Port of pleasures
An enticing mix of spicy cocktails, beach cricket and crab feasts
SRI Lanka’s famous port city tends to be underrated by travellers but it has abundant parks, lakes and gardens, raffish character and surprising charm. The air smells beguilingly of cinnamon and the salty sea. Get your bearings at Galle Face Green, the 1.5km-long greensward facing the Indian Ocean that the Brits called ‘‘the Hyde Park of Colombo’’; in her 2010 novel The Lament of the Dhobi Woman, Colombo-born Karen Roberts writes of ‘‘music [that] blared from ice cream vans, peanut stalls, vadai [fritter] vendors and soft drink sellers’ carts . . . waves splashed and crashed into the rocks like a fusillade of booming canons’’. There are kids with high-swooping kites and chaps selling fairy-floss and balloons plus soapy liquid ready to be blown into bubbles as big as jellyfish. Then there is the cricket — day and night, young and old. Like the grand piazzas of Italy, Galle Face Green is a kind of civic salon where residents meet and mingle, promenade and posture, especially at sunset when the sky is streaked orange-gold and silhouetted cricketers continue to thwack and run and whoop.
IN THE GRAND TRADITION
GALLE Face Hotel, ‘‘Asia’s emerald on the green’’, was opened in 1864 and is still an imperious-looking pile, not all that different to the days when memsahibs attended tittle-tattle tea buffets and their duffer husbands sank into rattan chairs with their sundowner G&Ts. There’s a newish five-star Regency Wing annexe and glamorous spa but you’ll want to be in the ‘‘old’’ rooms (now dubbed the Classic Wing) or on the sea-facing veranda (head right after crossing the lobby) for fall-of-empire high teas, all crustless sandwiches and pots of finest orange pekoe. More: gallefacehotel.com.
SHOPPING IN PARADISE
THE best homewares shopping is at Paradise Road; its flagship store is housed in a two-storey, century-old mansion, with bow windows and colonial flourishes. The entrepreneurial owner, Shanth Fernando, has been dubbed ‘‘Sri Lanka’s Terence Conran’’ and he stocks his shops with household items, including clove and cinnamon candles and handcrafted oddities such as doorstoppers painted as costumed dolls (ideal take-home gifts). More: paradiseroad.lk.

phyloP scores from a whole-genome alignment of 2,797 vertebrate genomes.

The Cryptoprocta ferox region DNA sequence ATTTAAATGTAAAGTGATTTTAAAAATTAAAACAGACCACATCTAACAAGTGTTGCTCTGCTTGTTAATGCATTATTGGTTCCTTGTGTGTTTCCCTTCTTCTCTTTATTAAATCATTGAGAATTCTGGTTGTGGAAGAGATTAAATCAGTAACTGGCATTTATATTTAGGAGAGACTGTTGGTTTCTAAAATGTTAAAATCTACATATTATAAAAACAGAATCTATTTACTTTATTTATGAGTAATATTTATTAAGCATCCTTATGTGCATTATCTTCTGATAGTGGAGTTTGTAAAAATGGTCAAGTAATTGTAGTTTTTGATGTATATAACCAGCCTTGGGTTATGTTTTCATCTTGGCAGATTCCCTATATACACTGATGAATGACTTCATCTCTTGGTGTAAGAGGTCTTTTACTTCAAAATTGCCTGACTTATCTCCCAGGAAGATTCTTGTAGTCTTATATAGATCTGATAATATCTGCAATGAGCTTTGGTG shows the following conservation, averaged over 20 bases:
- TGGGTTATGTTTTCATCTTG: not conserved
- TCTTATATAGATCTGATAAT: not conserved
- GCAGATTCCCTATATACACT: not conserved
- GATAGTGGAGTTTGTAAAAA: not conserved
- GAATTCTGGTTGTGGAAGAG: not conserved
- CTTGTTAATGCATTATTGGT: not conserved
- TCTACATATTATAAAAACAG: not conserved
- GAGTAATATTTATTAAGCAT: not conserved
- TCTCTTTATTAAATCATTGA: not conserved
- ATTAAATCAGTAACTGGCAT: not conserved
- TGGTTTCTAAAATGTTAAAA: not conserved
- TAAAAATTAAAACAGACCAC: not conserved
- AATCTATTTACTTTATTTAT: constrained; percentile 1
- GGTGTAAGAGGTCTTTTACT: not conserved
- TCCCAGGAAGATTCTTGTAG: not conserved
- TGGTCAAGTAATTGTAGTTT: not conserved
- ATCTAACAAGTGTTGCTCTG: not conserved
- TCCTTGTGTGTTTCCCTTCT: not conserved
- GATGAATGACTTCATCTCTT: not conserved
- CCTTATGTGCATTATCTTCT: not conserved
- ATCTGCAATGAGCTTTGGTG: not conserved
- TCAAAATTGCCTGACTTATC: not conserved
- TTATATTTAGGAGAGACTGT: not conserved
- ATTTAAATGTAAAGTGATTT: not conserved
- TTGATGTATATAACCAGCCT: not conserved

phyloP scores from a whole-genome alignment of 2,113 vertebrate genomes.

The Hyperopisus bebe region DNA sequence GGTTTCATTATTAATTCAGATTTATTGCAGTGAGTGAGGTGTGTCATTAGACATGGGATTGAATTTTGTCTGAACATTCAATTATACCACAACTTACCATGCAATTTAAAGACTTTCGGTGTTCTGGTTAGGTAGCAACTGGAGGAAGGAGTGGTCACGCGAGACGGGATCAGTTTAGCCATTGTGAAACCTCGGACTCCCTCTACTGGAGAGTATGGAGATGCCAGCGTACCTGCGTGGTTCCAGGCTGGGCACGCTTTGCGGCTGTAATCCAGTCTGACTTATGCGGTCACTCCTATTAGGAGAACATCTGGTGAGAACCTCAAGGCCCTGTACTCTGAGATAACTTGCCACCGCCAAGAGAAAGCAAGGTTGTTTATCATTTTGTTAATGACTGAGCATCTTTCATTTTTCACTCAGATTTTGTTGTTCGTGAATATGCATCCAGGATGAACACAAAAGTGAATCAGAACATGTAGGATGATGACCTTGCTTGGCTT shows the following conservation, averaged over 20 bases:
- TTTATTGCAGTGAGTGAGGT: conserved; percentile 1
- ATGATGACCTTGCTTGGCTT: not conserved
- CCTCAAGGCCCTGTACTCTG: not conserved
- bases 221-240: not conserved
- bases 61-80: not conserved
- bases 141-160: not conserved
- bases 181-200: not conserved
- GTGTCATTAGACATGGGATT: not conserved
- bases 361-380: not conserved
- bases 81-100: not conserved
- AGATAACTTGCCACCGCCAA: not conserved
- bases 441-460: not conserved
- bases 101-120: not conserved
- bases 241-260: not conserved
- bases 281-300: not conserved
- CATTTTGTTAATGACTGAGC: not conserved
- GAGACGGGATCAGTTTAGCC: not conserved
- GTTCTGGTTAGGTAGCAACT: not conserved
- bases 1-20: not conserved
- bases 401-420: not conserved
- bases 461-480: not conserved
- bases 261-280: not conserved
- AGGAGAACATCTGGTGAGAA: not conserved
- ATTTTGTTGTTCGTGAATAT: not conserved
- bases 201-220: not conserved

THE all-day Gallery Cafe (10am to midnight), another Fernando operation, is in the colonnaded courtyard of a mansion designed by renowned architect Geoffrey Bawa (and at one time used as his office; his work table is still in the bar); there are blue waterlilies floating in ornamental pools and the excellent (and comparatively cheap) food ranges from stringhoppers to pastas and a popular black pork curry. Leave space for a ruinously sweet jaggery ice cream sundae or drop in at cocktail time for the signature tamarind martini (about $6) or afternoon coffee and cakes; there’s free WiFi, changing exhibitions of works by local artists and a small branch of Paradise Road. More: paradiseroad.lk.
HEAD FOR THE HILLS
BOOK with Australian-based Wildlife Safari and extend your stay beyond Colombo. The operator has a new Sri Lanka program that includes an eight-day Cultural Sojourn with itinerary highlights such as the UNESCO World Heritage site of Sigiriya and Kandy (from $1495 a person twin-share; add airfares). The private tour includes seven nights in luxury hotels with breakfasts, vehicle with chauffeur guide, and entry to national parks and sites. More: 1800 998 558, wildlifesafari.com.au.
Susan Kurosawa was a guest of Wildlife Safari